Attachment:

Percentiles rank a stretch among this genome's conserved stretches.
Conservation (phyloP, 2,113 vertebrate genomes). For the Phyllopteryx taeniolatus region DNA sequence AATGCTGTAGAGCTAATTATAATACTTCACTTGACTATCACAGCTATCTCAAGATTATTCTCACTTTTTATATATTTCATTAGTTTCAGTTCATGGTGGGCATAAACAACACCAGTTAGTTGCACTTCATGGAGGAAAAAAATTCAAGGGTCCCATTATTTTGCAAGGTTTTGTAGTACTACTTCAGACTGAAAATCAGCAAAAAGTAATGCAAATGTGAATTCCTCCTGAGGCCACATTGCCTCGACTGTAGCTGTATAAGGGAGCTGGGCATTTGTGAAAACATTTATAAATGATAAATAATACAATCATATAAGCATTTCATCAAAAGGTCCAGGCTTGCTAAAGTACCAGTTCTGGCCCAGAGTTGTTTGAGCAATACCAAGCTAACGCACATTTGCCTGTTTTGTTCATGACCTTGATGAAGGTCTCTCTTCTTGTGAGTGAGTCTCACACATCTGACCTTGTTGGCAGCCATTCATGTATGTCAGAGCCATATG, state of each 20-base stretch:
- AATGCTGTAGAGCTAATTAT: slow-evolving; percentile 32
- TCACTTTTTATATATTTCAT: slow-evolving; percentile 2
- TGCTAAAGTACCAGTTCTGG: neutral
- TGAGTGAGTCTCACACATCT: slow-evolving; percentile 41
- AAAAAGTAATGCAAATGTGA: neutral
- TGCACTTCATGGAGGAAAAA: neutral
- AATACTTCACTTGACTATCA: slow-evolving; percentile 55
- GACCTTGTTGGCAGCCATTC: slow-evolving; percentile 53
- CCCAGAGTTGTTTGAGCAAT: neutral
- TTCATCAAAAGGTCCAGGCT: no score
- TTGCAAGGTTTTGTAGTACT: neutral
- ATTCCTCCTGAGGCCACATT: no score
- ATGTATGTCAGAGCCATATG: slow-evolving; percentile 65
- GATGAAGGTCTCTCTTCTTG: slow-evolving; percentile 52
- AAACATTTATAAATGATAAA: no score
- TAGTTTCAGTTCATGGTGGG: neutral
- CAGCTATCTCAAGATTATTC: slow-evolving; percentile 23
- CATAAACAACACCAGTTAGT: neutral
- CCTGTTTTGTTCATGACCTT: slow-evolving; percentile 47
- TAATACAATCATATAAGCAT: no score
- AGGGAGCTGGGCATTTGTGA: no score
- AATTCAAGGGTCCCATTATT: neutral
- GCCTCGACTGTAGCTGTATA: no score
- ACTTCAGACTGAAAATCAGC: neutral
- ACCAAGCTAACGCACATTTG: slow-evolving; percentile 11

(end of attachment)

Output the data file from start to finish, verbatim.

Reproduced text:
Percentiles rank a stretch among this genome's conserved stretches.
Conservation (phyloP, 2,113 vertebrate genomes). For the Phyllopteryx taeniolatus region DNA sequence AATGCTGTAGAGCTAATTATAATACTTCACTTGACTATCACAGCTATCTCAAGATTATTCTCACTTTTTATATATTTCATTAGTTTCAGTTCATGGTGGGCATAAACAACACCAGTTAGTTGCACTTCATGGAGGAAAAAAATTCAAGGGTCCCATTATTTTGCAAGGTTTTGTAGTACTACTTCAGACTGAAAATCAGCAAAAAGTAATGCAAATGTGAATTCCTCCTGAGGCCACATTGCCTCGACTGTAGCTGTATAAGGGAGCTGGGCATTTGTGAAAACATTTATAAATGATAAATAATACAATCATATAAGCATTTCATCAAAAGGTCCAGGCTTGCTAAAGTACCAGTTCTGGCCCAGAGTTGTTTGAGCAATACCAAGCTAACGCACATTTGCCTGTTTTGTTCATGACCTTGATGAAGGTCTCTCTTCTTGTGAGTGAGTCTCACACATCTGACCTTGTTGGCAGCCATTCATGTATGTCAGAGCCATATG, state of each 20-base stretch:
- AATGCTGTAGAGCTAATTAT: slow-evolving; percentile 32
- TCACTTTTTATATATTTCAT: slow-evolving; percentile 2
- TGCTAAAGTACCAGTTCTGG: neutral
- TGAGTGAGTCTCACACATCT: slow-evolving; percentile 41
- AAAAAGTAATGCAAATGTGA: neutral
- TGCACTTCATGGAGGAAAAA: neutral
- AATACTTCACTTGACTATCA: slow-evolving; percentile 55
- GACCTTGTTGGCAGCCATTC: slow-evolving; percentile 53
- CCCAGAGTTGTTTGAGCAAT: neutral
- TTCATCAAAAGGTCCAGGCT: no score
- TTGCAAGGTTTTGTAGTACT: neutral
- ATTCCTCCTGAGGCCACATT: no score
- ATGTATGTCAGAGCCATATG: slow-evolving; percentile 65
- GATGAAGGTCTCTCTTCTTG: slow-evolving; percentile 52
- AAACATTTATAAATGATAAA: no score
- TAGTTTCAGTTCATGGTGGG: neutral
- CAGCTATCTCAAGATTATTC: slow-evolving; percentile 23
- CATAAACAACACCAGTTAGT: neutral
- CCTGTTTTGTTCATGACCTT: slow-evolving; percentile 47
- TAATACAATCATATAAGCAT: no score
- AGGGAGCTGGGCATTTGTGA: no score
- AATTCAAGGGTCCCATTATT: neutral
- GCCTCGACTGTAGCTGTATA: no score
- ACTTCAGACTGAAAATCAGC: neutral
- ACCAAGCTAACGCACATTTG: slow-evolving; percentile 11